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I am going to embark very soon on a software venture (have been a consultant and employee up until now).

I see advantages in signing up for Microsoft's BizSpark.

However, I wonder if doing so would preclude me from accepting funding from some equity-esque arrangements potentially available via crowdfunding.

I know BizSpark's legal agreement probably spells this out, but it's about a gazillion pages long, so I'm hoping somebody here has existing knowledge of this so I don't have to spend a lot of time reading legalese.

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migrated from programmers.stackexchange.com Oct 17 '12 at 14:54

This question came from our site for professional programmers interested in conceptual questions about software development.

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+1. As an aside, you probably need to improve your tolerance for legalese now that you are starting this software venture –  MarkJ Oct 17 '12 at 7:56
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I'd like to reinforce what MarkJ said. As an entrepreneur, you're likely to be expected to be able to decipher fairly large and sophisticated legalese, and fairly quickly, on your own. –  blueberryfields Oct 18 '12 at 20:02
    
The agreement is NOT that long and you should read it if you are considering it. –  TimJ May 7 '13 at 21:06

2 Answers 2

up vote 5 down vote accepted

The eligibility requirements are stated in Annex D (the last page of the agreement), which simply states that:

Except for locales listed in the table below, the Startup must have revenue less than one million dollars ($1,000,000) annually. If the Startup’s place of business is not listed below then the Startup must have revenue of less than one million dollars annually:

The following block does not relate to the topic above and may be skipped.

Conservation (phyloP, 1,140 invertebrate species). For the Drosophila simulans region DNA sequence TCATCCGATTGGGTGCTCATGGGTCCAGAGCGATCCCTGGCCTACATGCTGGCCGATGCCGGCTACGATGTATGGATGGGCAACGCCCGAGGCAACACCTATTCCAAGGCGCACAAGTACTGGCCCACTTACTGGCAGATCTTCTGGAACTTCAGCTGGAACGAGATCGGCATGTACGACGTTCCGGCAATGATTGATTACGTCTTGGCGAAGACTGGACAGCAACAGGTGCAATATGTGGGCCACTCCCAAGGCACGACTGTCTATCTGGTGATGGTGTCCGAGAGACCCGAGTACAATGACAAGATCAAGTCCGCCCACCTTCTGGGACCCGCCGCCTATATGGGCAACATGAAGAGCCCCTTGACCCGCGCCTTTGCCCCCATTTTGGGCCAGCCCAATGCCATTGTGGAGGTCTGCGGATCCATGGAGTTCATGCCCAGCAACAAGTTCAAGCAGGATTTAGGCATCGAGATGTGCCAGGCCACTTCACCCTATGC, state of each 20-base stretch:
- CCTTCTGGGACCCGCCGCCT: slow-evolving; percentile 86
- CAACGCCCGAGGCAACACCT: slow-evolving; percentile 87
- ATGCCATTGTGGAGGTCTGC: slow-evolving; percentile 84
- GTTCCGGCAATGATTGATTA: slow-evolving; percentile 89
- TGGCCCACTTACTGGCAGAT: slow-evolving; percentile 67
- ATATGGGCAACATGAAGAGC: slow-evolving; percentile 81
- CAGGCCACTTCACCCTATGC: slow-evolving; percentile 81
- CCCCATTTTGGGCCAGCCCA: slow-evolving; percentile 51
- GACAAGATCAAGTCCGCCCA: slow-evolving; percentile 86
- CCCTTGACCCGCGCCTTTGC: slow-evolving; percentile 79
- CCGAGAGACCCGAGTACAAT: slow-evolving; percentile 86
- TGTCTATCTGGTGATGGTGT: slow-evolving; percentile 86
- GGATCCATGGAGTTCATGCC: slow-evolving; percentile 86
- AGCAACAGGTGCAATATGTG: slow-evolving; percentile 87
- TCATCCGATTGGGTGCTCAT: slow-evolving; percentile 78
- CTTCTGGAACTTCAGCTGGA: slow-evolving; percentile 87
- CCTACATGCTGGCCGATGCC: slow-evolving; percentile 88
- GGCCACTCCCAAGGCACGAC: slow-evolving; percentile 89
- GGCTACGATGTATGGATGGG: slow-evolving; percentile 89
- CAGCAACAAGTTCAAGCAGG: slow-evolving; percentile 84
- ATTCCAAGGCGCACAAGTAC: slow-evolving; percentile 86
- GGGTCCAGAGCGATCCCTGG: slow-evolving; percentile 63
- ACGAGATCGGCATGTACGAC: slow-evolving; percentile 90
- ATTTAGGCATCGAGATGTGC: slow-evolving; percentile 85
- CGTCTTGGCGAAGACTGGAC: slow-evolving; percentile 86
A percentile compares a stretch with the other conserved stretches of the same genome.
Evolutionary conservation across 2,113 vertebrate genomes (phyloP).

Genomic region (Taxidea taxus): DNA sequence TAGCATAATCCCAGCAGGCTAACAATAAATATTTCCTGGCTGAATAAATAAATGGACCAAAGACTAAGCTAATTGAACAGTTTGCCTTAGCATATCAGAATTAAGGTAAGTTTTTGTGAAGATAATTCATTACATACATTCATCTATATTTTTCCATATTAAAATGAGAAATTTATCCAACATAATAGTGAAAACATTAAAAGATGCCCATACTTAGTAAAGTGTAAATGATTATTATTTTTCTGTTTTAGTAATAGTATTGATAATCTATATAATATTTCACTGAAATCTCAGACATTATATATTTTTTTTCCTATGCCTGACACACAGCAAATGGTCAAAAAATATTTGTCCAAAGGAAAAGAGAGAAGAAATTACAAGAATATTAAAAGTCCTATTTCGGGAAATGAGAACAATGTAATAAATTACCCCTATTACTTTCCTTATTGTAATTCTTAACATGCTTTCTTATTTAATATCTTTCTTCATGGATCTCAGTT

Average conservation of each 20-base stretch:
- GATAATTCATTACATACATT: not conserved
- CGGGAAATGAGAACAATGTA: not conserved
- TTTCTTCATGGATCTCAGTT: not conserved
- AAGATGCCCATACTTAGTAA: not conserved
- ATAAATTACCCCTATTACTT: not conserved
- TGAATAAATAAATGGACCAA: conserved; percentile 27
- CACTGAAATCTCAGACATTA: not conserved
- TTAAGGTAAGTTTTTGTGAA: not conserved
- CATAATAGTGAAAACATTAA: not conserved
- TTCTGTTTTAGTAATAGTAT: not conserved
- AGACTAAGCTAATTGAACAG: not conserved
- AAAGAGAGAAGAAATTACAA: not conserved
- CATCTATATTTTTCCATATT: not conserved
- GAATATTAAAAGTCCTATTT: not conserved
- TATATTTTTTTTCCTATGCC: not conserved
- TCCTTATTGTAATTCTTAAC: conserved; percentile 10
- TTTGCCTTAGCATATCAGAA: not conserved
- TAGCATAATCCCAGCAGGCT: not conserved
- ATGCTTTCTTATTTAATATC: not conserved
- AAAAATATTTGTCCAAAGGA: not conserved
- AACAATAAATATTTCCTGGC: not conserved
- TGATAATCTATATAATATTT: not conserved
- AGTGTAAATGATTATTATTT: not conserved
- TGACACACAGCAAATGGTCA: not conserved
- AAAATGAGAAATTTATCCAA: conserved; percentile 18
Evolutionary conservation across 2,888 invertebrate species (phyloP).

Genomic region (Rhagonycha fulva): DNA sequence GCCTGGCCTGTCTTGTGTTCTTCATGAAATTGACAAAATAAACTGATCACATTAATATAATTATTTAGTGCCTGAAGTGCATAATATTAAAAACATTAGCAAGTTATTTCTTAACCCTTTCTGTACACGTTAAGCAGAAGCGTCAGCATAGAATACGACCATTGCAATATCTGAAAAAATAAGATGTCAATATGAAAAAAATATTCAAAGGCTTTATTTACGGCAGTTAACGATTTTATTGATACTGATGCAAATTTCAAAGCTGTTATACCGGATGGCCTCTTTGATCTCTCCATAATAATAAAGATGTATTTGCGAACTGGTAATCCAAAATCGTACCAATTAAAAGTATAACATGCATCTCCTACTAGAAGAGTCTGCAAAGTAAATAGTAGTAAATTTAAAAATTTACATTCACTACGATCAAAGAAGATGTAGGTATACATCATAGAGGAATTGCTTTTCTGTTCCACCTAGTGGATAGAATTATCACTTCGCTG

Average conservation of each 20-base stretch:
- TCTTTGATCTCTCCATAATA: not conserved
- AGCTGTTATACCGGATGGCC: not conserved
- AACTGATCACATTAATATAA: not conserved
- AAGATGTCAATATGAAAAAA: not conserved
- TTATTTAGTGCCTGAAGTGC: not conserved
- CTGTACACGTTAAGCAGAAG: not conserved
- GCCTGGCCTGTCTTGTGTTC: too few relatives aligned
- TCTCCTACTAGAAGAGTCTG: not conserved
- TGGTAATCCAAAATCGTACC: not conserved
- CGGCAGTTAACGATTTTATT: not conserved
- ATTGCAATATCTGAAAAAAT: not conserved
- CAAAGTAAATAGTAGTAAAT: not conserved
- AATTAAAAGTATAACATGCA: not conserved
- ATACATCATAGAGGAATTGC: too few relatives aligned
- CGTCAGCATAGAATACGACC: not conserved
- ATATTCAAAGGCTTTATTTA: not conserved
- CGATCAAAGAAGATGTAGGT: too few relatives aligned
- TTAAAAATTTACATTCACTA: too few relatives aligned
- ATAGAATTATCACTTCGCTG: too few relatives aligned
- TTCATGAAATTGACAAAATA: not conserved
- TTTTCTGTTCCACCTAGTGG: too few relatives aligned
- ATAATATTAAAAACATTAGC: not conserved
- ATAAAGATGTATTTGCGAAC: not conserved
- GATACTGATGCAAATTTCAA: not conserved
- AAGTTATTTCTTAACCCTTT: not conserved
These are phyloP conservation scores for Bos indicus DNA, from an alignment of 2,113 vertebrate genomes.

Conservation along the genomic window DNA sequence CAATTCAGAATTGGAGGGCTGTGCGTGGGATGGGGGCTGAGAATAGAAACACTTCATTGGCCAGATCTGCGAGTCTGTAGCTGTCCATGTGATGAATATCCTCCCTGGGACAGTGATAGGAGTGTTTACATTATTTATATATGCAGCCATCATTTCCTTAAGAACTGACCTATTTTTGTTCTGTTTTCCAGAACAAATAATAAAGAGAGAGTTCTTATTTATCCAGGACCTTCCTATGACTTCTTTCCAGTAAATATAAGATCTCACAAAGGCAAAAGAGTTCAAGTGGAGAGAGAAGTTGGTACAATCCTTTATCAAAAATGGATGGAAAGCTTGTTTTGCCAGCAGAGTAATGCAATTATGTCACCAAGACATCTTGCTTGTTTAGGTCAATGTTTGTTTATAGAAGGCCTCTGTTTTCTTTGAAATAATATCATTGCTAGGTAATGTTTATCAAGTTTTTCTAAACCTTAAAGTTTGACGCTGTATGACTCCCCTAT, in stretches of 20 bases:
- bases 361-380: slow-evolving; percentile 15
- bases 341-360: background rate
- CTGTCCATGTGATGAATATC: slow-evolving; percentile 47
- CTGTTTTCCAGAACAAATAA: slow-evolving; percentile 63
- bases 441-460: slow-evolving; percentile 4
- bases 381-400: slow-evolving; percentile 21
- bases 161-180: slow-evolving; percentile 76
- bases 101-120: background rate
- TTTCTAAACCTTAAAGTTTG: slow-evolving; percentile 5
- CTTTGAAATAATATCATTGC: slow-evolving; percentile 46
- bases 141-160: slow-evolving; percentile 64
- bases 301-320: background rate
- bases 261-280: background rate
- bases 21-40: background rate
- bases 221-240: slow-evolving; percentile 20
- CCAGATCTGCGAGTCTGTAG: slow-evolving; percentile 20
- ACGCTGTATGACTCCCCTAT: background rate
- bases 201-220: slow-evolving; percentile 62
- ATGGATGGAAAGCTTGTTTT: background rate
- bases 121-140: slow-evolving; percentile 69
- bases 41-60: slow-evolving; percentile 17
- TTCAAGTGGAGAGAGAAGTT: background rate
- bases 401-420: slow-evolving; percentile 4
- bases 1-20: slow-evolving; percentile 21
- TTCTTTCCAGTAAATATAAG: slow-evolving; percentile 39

Annual revenue must be less than:
China       
$750,000
Korea, Malaysia, Poland, Russia, Spain, Ukraine
$500,000
Egypt, Thailand, Turkey, Vietnam
$250,000

There are some additional requirements, but those are the monetary requirements. I would imagine that Microsoft considers "revenue" to be money earned from sales, but you might want to clarify that with them.

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Revenue is revenue, so consulting, support agreements, take your pick. –  Ian Oct 17 '12 at 5:46
    
I would also add that Microsoft and Bizspark have related programs to encourage visibility for marketing and fund raising. –  TimJ Oct 17 '12 at 17:31
    
I did notice that when I applied for BizSpark, there was a checkbox re: whether I would be open to investors; is that what you mean by the related program for fund raising? –  B. Clay Shannon Oct 19 '12 at 21:51
    
@ClayShannon: TimJ doesn't get notified unless you put @TimJ somewhere in your comment, as I have done here to notify you. Some notifications do occur automatically (I got notified because you posted a comment below my answer), but not this one. –  Robert Harvey Oct 19 '12 at 21:53
    
@RobertHarvey: thanks, I didn't know that (semi-obviously) –  B. Clay Shannon Oct 20 '12 at 22:57

Funding doesn't forbid you from being in the program. The program doesn't forbid you from getting funding. In fact, it's been my experience that getting into the program and using low cost and free development tools makes it easier for you to put any funding you get towards your startup in other ways, like growing traction, ramping up employee numbers. I'm Douglas Crets, social media strategist for BizSpark.

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